Alan Turing sculpture wins green light amid location concerns
Hannah Brown, Local Democracy Reporter
- Credit: King's College Cambridge
A new sculpture commemorating the wartime codebreaker Alan Turing has been given the green light to be installed in the grounds of Cambridge University’s King’s College.
However, some concerns were raised by councillors over the planned location in the campus’ historic grounds and how many people would be able to see it.
The College said a commemoration of the mathematician, who attended the university, was “long overdue”.
Designed by Sir Antony Gormley, the planned steel sculpture is made up of 19 steel blocks and will stand at over 3.6metres tall.
The sculpture is due to be placed next to the Wilkins Building and will be a permanent fixture within the College grounds.
The plans for the sculpture were approved by Cambridge City Council’s Planning Committee yesterday (Wednesday, August 3).
Concerns had been raised by Historic England over the impact of the proposed sculpture on the surrounding historic buildings.
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The organisation said the sculpture would be “far more visible” than the proposals implied and could cause “some harm” to the significance of the historic College.
‘Alan Turing felt most at home here’
A representative of King’s College, highlighted the importance of Alan Turing’s life and work.
They explained that the location had been picked by the sculptor, so that the work was at “the heart of the College community”, where they said Mr Turing “felt most at home”.
They said: “We have provided a detailed heritage impact assessment of the site and scaled photo montages showing the intriguing yet gentle impact of the sculpture in these surroundings.
“This is an intimate location, here at the confluence of paths College members mingle with Cambridge residents and university members walking through Kings.
“Other more recently proposed sites were for the sculptor, either too picturesque and romanticising, by the river, or to isolating and monumentalising, on King’s Parade.”
They highlighted that around a million people pass through the College each year but said it would be “impossibly disruptive” for the College that “requires quiet conditions for study and research” to allow everyone in the grounds for free.
They said: “King’s has nevertheless always been proud to welcome visitors and provide a path across the backs.
“Last month the College opened its gates once again to the university members and holders of the Cambridge residents card, who will be able to pass directly by the sculpture.
“Paying visitors will also be able at allocated times to view from close up.
“It is hard to overestimate the public benefit of this major work of commemorative art for the College, university and the city.
“It will, we all believe, be a source of great pleasure and interest to many people.”
'I want to be able to see this statue, not have it hidden away'
Councillors were supportive of the sculpture to commemorate Alan Turing, but questions were raised about where it should be located and how easy it will be for people to see and appreciate it.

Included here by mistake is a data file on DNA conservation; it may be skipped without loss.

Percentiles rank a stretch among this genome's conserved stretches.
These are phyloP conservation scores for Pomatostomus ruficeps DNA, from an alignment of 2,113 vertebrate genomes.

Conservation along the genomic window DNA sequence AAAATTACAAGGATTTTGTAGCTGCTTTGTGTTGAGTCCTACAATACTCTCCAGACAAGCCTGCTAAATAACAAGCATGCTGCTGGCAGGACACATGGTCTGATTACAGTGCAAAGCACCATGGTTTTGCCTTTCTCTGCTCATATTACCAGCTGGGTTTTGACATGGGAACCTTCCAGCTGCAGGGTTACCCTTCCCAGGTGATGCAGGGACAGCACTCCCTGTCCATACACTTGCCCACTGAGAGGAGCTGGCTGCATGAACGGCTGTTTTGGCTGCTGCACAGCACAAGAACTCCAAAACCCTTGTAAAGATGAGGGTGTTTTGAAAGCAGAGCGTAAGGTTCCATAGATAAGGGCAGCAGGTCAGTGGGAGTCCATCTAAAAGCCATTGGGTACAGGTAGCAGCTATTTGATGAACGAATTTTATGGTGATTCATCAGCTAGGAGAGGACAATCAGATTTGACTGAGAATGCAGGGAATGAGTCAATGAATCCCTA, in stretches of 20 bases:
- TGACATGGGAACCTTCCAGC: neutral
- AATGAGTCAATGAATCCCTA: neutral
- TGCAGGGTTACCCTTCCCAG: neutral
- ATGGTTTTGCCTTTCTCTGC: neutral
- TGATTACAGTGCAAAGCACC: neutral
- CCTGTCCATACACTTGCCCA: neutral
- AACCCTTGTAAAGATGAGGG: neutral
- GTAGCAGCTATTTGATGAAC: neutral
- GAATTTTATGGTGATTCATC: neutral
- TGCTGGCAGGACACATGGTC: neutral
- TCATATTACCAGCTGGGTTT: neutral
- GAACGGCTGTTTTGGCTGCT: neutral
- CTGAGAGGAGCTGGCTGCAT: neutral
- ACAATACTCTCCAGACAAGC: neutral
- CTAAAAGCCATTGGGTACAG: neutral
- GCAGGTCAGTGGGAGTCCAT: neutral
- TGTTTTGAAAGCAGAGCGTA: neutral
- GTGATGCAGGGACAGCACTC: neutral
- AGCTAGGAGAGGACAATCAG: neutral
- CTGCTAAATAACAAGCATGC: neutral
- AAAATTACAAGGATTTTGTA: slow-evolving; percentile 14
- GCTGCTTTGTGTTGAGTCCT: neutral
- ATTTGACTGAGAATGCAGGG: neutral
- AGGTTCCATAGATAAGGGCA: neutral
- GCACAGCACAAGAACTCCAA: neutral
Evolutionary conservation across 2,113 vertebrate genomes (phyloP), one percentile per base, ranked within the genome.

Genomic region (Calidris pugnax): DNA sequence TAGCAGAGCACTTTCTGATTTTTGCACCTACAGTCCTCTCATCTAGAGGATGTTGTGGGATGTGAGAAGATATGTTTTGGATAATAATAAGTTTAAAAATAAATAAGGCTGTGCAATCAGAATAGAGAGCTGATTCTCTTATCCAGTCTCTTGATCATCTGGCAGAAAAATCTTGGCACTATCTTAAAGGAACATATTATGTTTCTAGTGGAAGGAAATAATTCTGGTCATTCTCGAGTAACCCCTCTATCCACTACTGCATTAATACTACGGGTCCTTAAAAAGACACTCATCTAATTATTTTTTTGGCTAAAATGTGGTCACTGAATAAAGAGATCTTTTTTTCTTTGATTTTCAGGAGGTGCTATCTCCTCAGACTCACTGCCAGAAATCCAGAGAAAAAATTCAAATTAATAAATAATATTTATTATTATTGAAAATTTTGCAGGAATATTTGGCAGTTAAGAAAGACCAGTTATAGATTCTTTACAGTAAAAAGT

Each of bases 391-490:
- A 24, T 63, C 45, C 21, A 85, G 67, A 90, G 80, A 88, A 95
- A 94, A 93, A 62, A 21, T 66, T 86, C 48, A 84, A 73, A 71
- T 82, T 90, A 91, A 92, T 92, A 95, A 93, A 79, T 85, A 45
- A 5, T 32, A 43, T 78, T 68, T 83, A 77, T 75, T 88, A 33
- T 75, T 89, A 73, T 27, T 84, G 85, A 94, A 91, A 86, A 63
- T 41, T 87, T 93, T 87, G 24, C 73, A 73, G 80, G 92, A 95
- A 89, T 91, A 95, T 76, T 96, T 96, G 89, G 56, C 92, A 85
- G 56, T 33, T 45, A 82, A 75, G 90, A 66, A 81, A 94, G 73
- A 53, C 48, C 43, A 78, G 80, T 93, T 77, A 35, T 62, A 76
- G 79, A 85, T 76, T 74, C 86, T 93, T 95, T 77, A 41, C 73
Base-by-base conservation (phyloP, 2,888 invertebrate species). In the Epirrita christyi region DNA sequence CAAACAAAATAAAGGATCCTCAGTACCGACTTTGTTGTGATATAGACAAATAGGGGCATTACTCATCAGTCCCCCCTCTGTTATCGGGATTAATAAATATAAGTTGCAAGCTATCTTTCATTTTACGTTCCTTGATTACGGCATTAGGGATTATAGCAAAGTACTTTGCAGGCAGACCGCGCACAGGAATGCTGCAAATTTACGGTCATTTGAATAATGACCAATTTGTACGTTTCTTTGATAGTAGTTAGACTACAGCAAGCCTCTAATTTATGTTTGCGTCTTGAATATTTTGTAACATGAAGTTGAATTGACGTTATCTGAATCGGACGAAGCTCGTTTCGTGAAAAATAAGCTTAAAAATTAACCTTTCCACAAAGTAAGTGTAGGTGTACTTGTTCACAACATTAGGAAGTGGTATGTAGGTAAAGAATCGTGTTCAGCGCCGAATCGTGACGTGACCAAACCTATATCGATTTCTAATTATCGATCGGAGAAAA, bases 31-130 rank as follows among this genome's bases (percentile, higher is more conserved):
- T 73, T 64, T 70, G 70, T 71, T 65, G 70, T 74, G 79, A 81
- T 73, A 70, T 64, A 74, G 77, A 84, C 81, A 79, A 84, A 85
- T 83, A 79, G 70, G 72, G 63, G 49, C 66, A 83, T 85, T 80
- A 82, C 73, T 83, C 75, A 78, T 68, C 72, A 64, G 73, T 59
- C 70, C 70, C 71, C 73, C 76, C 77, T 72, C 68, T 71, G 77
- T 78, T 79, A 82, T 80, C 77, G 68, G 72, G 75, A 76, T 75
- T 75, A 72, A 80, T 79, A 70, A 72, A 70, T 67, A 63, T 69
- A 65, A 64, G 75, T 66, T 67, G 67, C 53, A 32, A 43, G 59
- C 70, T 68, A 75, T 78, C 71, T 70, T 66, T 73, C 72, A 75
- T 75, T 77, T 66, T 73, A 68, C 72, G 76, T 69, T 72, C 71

Councillor Dave Baigent argued the sculpture should be located outside the College on King’s Parade where the public would be able to easily see it.
He said: “I walk down Kings Parade with my granddaughter, I want her to say to me ‘who is that, what is that’, in the same way she might say about the statue out the front of [the Guildhall].
“I will say that is the man that cracked the German’s code, that is the man who helped to shorten the Second World War.
“That is the man who was challenged by our society, neutered, punished, and sunk into obscurity because of the treatment of homosexuals at that time.
“I want to be able to see this statue, not have it hidden away.”
He claimed that in the proposed courtyard location the sculpture would be “dwarfed” by the buildings, as Mr Turing was “dwarfed by our society”.
Councillor Naomi Bennett said she did not think the proposed location was the right place for the sculpture, saying she believed “no effort” had been made to fit it into the landscape, and said “both the statue and the landscape deserve better”.
She said the city was “not short” on places associated with Mr Turing, and that she felt a better place could be found.
Councillor Katie Porrer said she disagreed and that the proposed spot in the College grounds was an appropriate place.
However, she questioned the plans to allow people to be able to come and see it. Cllr Porrer said the College had highlighted the “substantial public benefit” for the city, but said the £10 access cost could be a “barrier” for some.
She said she understood the College would not want hundreds of people in the grounds disrupting the College, but said when having to weigh up the public benefit against the heritage harm she would have liked to see more access available.
Councillor Jenny Gawthrope Wood said not everyone in Cambridge had a residents card, and said she would like to see access offered for things such as school trips.
Councillor Katie Thornburrow said she supported the application, but said she would encourage the College to “improve appropriate public access” to the sculpture.
When put to a vote a majority of councillors voted in favour to approve the plans.